The History of the v 2 Rocket

“We can lick gravity, but sometimes the paperwork is overwhelming.” Wernher Von Braun (WVB)

There is one man upon whom the history of space exploration pivots, Wernher Von Braun, and he was the force behind the construction of the V2 or as he called it the A4 rocket. With his lifetime of dedicated devotion to rocket science, he pushed its understanding and practical application further than any one before him.

Dr. Wernher Magnus Maximilian Freiherr von Braun; was born in 1912 and discovered his life’s passion by the aged of 13. Wernher was nearly, arrested for strapping a bundle of fireworks to his sisters red trolley and setting them off down a public street. He attended the Technical University of Berlin and majored in Aerospace Engineering, dreaming of rockets visiting the moon and other planets.

“Our sun is one of 100 billion stars in our galaxy. Our galaxy is one of billions of galaxies populating the universe. It would be the height of presumption to think that we are the only living things in that enormous immensity.”-WVB

Whilst Wernher was working of his doctoral thesis, the Nationalist Government Socialist German Workers Party (NAZI) assumed power within Germany. Suddenly his field of expertise was in great demand, the new government had big plans and Wernher was (politely forced) to join the new party. The government banned all civilian involvement in rocketry and set up a base in Peenemunde, a rural district in Northeast Germany on the shores of the Baltic Sea. Wernher was, awarded his doctorate in 1932, though what he submitted was a fraction of his real thesis, which was classified Top Secret until 1960.

In Peenemunde, the Nazi party accumulated the finest German minds available to cover the various aspects of rocketry all to be, captained by Wernher von Braun. With dreams of space exploration roughly pushed aside by his new ruthless employers, they forced him to concentrate on long-range bombardment missiles. By 1936, having successfully tested two of the first Aggregate rockets (A1, A2) Wernher and his team, began to think bigger and contemplated a 25 metric ton thrust rocket that would become the A4.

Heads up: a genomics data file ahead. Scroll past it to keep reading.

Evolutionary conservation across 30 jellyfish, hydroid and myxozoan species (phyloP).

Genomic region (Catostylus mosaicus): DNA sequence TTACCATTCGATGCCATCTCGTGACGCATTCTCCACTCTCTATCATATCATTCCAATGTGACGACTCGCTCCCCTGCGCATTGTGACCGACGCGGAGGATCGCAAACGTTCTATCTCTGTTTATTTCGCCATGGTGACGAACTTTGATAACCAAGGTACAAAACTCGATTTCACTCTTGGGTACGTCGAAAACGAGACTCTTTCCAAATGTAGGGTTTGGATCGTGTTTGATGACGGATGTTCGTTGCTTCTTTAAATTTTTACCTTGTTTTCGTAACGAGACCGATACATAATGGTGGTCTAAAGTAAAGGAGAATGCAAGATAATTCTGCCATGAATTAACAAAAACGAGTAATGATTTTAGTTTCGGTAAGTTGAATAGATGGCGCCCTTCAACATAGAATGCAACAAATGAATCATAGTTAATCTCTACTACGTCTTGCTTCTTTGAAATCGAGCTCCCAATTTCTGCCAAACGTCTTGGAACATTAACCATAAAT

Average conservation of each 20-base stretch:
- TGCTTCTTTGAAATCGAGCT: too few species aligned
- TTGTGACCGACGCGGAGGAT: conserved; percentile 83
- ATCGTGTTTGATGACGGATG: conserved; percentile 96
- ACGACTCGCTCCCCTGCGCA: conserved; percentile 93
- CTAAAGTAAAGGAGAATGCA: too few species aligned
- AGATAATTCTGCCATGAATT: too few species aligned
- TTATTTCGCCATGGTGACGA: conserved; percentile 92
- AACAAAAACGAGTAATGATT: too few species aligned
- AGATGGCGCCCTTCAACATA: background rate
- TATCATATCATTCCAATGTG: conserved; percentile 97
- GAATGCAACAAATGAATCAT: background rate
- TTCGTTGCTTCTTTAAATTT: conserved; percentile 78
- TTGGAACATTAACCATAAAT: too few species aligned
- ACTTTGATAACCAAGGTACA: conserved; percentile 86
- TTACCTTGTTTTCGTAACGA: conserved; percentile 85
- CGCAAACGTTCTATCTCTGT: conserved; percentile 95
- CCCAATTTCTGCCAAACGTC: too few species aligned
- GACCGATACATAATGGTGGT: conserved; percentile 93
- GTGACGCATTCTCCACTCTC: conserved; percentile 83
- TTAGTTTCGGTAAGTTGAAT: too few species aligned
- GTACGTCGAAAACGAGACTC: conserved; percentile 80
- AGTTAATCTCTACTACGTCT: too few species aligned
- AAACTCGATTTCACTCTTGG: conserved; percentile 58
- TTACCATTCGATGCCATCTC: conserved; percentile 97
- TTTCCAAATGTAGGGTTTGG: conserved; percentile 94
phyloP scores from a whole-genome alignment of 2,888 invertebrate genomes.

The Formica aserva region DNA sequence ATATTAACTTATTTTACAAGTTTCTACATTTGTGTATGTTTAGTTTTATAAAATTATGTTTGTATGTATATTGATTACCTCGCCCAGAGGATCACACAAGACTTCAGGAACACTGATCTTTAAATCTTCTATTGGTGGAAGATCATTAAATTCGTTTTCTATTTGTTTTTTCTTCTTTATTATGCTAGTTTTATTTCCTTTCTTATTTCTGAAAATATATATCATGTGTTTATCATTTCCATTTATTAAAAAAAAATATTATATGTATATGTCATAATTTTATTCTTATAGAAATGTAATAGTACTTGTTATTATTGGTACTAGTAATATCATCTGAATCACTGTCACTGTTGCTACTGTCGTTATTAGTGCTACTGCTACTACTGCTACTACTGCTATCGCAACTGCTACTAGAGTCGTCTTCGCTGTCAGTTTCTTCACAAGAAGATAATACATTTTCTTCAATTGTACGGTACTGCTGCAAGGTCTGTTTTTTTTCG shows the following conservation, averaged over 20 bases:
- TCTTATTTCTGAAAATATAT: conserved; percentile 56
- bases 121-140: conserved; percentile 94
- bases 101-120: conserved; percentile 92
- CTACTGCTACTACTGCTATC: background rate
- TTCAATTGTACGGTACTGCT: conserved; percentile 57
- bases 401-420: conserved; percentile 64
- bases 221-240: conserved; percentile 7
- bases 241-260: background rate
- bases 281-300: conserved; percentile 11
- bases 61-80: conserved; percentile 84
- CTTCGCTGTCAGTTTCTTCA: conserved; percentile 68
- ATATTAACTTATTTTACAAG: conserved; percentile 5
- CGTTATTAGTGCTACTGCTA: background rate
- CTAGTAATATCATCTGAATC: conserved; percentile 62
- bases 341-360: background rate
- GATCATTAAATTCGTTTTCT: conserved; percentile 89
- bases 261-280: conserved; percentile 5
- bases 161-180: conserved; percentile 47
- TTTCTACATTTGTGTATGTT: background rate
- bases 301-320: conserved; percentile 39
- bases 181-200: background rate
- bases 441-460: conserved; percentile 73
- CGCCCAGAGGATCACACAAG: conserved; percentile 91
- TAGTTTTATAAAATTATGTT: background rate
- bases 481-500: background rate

“Research is what I’m doing when I don’t know what I’m doing.”-WVB

Wernher was the first to admit his extensive use of the published plans and theories of Robert H. Goddard, in the design and construction of the A series rockets.

“His rockets … may have been rather crude by present-day standards, but they blazed the trail and incorporated many features used in our most modern rockets and space vehicles” -WVB

The V3 was a failure with major stability problems, in late 1939 Werhner called a conference to initiate university research into the three prime problem areas, liquid-fuel rocket engines, supersonic aerodynamics, and guidance and control. Much of the theory and engineering behind the project was unexplored territory and required new on the spot, ideas, formulations, and engineering practices.

“I have learned to use the word impossible with the greatest caution.”-WVB

Though Wernher had implied in 1940 that the A4 was ready for deployment, the A4 was still not fully functional by 1942, when Hitler issued an order for the mass production of V2 (V for Vengeance) rockets. This caused the, Mittelbau-Dora Nazi concentration camp, to be set up for a large-scale manufacturing plant, at Mittalwerk near Nordhausen, Germany. By early 1944, Hitler desperate for fading homeland support increased the pressure dramatically for working rockets.

In September 1944, the first V2 mobile carrier arrived in Belgium, the next day other units moved to The Hague and on September 8th, both positions fired successfully. Their V2 launches silently arrived in Paris, France and London, England, beginning the V2’s reign of terror. In all 3172, V2 rockets made it to their destination causing widespread damage and a constant fear in a war torn people conditioned to hearing the bombs arrive. This figure does not take into account all the failed launches and mid air-explosions. The last V2 to be launched and received was on the 25th of March 1945, ending a 6-month nerve wracking and destructive barrage.

The Allies had received a fair amount of intelligence relating to the V2 rocket and there was a race between the Americans and Russians to capture V2 assembly line at Mittalwerk and the facilities at Peenemunde. Werhner was relocated by the Nazi high command deep into protected territory, but not before hiding all his essential plans and papers in a near by mineshaft. He had previously come to an agreement with his staff and decided to defect to the Americans. In the event of losing the war, the officers responsible for Werhner and his team, were on orders to shoot all of them. When Hitler committed suicide, the officers rushed to find Werhner and shoot them before killing themselves, by this time Werhner had engineered the escape of himself and his staff, they reported to the nearest American outpost. The American government secretly flew Werhner and his team to New Castle Army Air Field, Wilmington, Delaware, USA, under Operation Paperclip.

The A4 rocket though initially forced into military purposes was the base for Wernher’s dream of space exploration. Through his efforts, the V2 would evolve into the Jupiter-C, and would place the first USA satellite into space, and launch the birth of the USA space program, NASA.

“Don’t tell me that man doesn’t belong out there. Man belongs wherever he wants to go – and he’ll do plenty well when he gets there.”-WVB